A leading member of the New Patriotic Party, Mr Stephen Asamoah-Boateng, has called on the leadership of the party to do everything possible to sustain its pro-poor and pro-rural stature to garner mass participation at the grassroot level.
In so doing, he has strongly suggested to the leadership of the party to scrap the idea of selling forms for the polling station elections.
He contends that since political party work and activism were largely done in an enthusiastic spirit of sacrifice and volunteerism, any form of commercialising party activities, particularly at the polling station level must be discouraged.
Sharing his views on aspects of internal election guidelines yet to be formally released by the party to govern polling station, constituency, regional and national elections of the party, Mr Asamoah-Boateng told the Daily Graphic that the NPP must be mindful of its pro-poor and pro-rural stature to garner mass participation at the grassroot level.
“Asking members at the polling station level to pay for nomination forms and filing fees, plus membership card, all at a cost of GHc15 within this short period, would create a lot of hardship and will hinder people from joining the party at the grassroot level,” he stated.
According to Mr Asamoah-Boateng, “as the current guidelines stand, especially at the constituency level, it will defeat the objective of opening up the party for mass participation.”
The party, he said, must be opened up to quality and credible people who want to work for the party, saying; “the poor party member who has toiled for our party all these years should not be shoved aside at this stage because of money. It can be costly to the party in the general elections. Should you insist, we are likely to get the "wrong people selected" because someone with higher leadership ambitions paid for them in return for their support.”
According to Mr Asamaoh-Boateng, the NPP tradition has come into government twice, and throughout, it has shown that the party was pro-poor and pro-rural.
“From Dr K.A Busia’s Progress Party era, who is well noted for his rural development and mass literacy programmes, to that of J.A Kufuor who is noted to have introduced many social interventions, including NHIS, Mass Metro Transit, School Feeding, Free Maternity Care among others, we can be sure of the need for the party to continue with their pro-poor programmes,” he stated.
In his view, the money talk, especially at the polling station level at this time would not help the party during the general elections.
Rather, he said, focus must be on organisation and relationship building; arguing that what the NPP needed at this level were executives whose conduct, utterances, organisation, hard work, humility and connections in the communities would draw voters to the party.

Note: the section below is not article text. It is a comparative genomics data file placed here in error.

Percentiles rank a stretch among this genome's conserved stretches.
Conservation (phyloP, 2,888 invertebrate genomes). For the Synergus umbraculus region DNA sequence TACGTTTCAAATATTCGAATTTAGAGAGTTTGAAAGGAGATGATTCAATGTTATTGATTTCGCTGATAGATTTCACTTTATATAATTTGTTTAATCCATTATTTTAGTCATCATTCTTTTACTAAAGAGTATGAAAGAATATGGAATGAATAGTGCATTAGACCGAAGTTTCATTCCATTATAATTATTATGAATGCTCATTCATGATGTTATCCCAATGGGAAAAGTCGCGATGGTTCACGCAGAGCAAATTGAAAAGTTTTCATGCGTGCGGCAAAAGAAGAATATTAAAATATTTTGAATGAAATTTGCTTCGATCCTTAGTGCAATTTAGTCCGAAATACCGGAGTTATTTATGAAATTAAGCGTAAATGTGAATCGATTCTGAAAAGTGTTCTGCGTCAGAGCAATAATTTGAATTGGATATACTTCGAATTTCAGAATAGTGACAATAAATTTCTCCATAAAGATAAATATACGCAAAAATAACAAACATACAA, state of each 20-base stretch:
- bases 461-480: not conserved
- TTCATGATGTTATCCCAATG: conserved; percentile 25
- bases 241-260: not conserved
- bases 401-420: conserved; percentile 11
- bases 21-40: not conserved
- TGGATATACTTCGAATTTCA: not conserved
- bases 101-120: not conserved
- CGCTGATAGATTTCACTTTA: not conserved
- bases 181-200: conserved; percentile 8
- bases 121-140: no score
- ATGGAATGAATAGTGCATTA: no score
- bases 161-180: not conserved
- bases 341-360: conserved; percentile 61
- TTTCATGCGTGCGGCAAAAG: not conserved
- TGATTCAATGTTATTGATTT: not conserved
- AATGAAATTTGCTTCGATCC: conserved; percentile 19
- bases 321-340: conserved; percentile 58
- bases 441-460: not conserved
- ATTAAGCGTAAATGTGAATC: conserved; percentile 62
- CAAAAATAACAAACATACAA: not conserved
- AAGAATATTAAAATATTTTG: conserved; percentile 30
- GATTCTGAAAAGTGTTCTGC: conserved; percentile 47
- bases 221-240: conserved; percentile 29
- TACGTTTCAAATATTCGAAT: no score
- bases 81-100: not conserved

“We should aim at building a human-centred mass political party participation.
Independent election committee
On the party’s internal elections, Mr Asamoah-Boateng advised the leadership of the party to set up an independent election committee at the polling station levels to supervise the elections.
That, he said, would be in line with the party's principles of openness and fairness to all contestants and officials.
According to Mr Asamoah-Boateng, it is not enough to set up such committees only at the national levels and leave the issue hanging when it comes to other elections, particularly at the polling station levels.
“The guidelines as released by the General Secretary of the NPP does not capture what the National Executive Committee decided on,” he stated.
It is a variation of what the NEC decided on, Mr Boateng opined, recalling that “NEC decided at their last meeting that the guidelines governing the elections should direct all constituencies to paste the list of polling station members visibly at meeting grounds, but as one goes round, this has not been done.”
The whole idea is opennesss, and that is what the NEC is calling for, he stated.
In so doing, he advocated for all contestants and officers to have access to delegates’ album at the polling station, whilst delegates were given the opportunity to validate the displayed voters list.
He appealed to the NEC to consider his suggestions, proposing that the National Council of Elders must be immediately convened to discuss the matter.
He said his recent trips to Wa, Tumu, Gomoa Tarkwa, Sunyani, Dadieso, Enchi, Asankragwa, Konongo and Dunkwa-on-Offin where he interacted with party members from the surrounding communities revealed a very chaotic situation at the grassroot. Some constituencies and regions claim to have already completed their albums when we are still waiting for the correspondence from the General Secretary, he queried.
He cautioned that there was a huge suspicion within the party that some of the current executives were bent on retaining their positions at all cost.
The feeling at the grassroots is very depressing for our party members, most of whom were very scared to express contrary viewpoints in order not to be perceived as "against."
There are people going round spreading falsehood and it is dividing the party and pitching members against each other. We should be able to work with each other rather than against ourselves to achieve the 2016 objective.
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